Balancing Act - Exercises for Wheelchair Users
by Marcie Davis
Most of us continually juggle work, family, health,
and other daily ventures that life throws our way. Exercise and
proper nutrition is something we all strive for, but finding the
time to work out and eat properly can seem impossible to achieve.
As a wheelchair user, I know that it is important
for me to make the time to exercise at least three times a week.
As I am struggling with my own weight loss and exercise regimen,
I am reminded that everything in life demands balance including
our emotional, physical, and spiritual health.
When thinking about the highs and lows of workouts,
the word "balance" keeps coming to mind. We want to share with you
our thoughts on body balance in order to help you plan, implement,
and maintain a healthy exercise program that will strengthen your
physical and mental balance.
Living Well Fitness is more than just strength,
endurance, and flexibility. Balance plays a major role in how we
function, and for some people poor balance can become an obstacle
to functional living. Think about transferring in slow-motion as
you levitate between your wheelchair and another chair. In those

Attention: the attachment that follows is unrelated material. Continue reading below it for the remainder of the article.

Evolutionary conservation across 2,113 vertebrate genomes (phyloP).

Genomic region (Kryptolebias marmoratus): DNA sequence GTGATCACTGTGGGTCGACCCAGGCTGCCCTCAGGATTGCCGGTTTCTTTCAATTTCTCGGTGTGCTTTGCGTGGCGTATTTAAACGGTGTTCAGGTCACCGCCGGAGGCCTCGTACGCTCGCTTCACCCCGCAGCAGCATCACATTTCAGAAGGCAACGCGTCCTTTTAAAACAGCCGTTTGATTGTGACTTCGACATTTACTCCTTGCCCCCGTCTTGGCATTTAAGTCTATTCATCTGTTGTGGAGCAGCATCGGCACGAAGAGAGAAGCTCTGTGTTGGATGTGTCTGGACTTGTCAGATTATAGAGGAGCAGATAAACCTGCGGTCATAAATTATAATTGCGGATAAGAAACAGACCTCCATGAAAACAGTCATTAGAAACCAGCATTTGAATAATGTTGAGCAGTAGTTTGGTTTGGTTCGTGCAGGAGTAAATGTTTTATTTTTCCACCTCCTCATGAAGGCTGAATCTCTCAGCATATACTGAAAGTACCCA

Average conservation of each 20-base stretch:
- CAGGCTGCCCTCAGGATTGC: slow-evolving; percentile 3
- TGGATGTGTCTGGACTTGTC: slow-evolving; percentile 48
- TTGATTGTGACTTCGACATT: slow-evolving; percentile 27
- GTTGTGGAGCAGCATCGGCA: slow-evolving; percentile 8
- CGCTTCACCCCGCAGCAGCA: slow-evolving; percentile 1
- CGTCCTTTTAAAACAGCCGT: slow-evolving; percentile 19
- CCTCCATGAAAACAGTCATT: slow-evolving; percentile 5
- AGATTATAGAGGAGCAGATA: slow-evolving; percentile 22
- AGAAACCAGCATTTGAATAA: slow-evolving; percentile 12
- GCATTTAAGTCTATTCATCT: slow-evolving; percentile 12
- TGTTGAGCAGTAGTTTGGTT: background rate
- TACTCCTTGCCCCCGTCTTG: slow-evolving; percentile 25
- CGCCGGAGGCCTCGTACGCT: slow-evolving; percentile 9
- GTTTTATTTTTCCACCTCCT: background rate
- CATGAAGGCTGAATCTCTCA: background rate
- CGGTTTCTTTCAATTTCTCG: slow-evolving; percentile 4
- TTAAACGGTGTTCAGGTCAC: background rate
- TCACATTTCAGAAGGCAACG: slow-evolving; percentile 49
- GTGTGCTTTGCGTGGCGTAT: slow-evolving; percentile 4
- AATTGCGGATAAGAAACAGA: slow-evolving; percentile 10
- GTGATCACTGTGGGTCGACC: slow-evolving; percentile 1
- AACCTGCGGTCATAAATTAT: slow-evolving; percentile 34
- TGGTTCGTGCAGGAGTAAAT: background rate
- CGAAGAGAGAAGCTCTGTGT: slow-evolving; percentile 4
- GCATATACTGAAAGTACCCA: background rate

few seconds, you are, in a sense, suspended between two objects.
That takes balance and coordination. You are able to do what you
can because of proprioceptors- muscle receptors that tell your brain
the position of your joints and muscles, as well as your position
and that of the two objects. You must train your proprioceptors
just like you do any muscle. Balance and coordination are equally
important and, just like muscle training, both improve with practice.
The way to improve your balance is to challenge your senses with
creative exercises. Your level of paralysis will determine the kind
of balance exercises you are able to do.
Because I have a T2 injury, balance is an issue
for me but Delia Carper helps me work on it with various activities.
We encourage you to create your own balance exercises by modifying
the examples listed below. Remember to customize these for your
specific needs by making them easier or more difficult.
- Sitting unsupported on the edge of a therapy
table. I lift my arms (with and without weights) and slowly move
them in different directions. If I use weights, they are usually
3-5 pounds (you can use bottles of water); I also uses one weight
at a time as I moves my arms. This challenges my proprioceptors
and uses the abdominal and back muscles. If you do not have a
massage or therapy table, remove your arm rests to increase the
- Transferring with eyes closed. Carper has me
do this in a safe environment with her husband nearby. This creates
more proprioception awareness as the visual senses have been turned
off. The auditory and core musculature have to be more aware of
what is going on around you. The muscles have to now learn to
work differently, keeping them stimulated and challenged.
- Carper instructs me to bend over and pick up
a light-weight from various angles. I bends forward, to the sides,
and even reach for things behind me. This has tremendous benefit
to the core musculature.
- Ball tossing is a fun exercise. As I sit on the
edge of a therapy table, Carper and I throw a weighted ball (about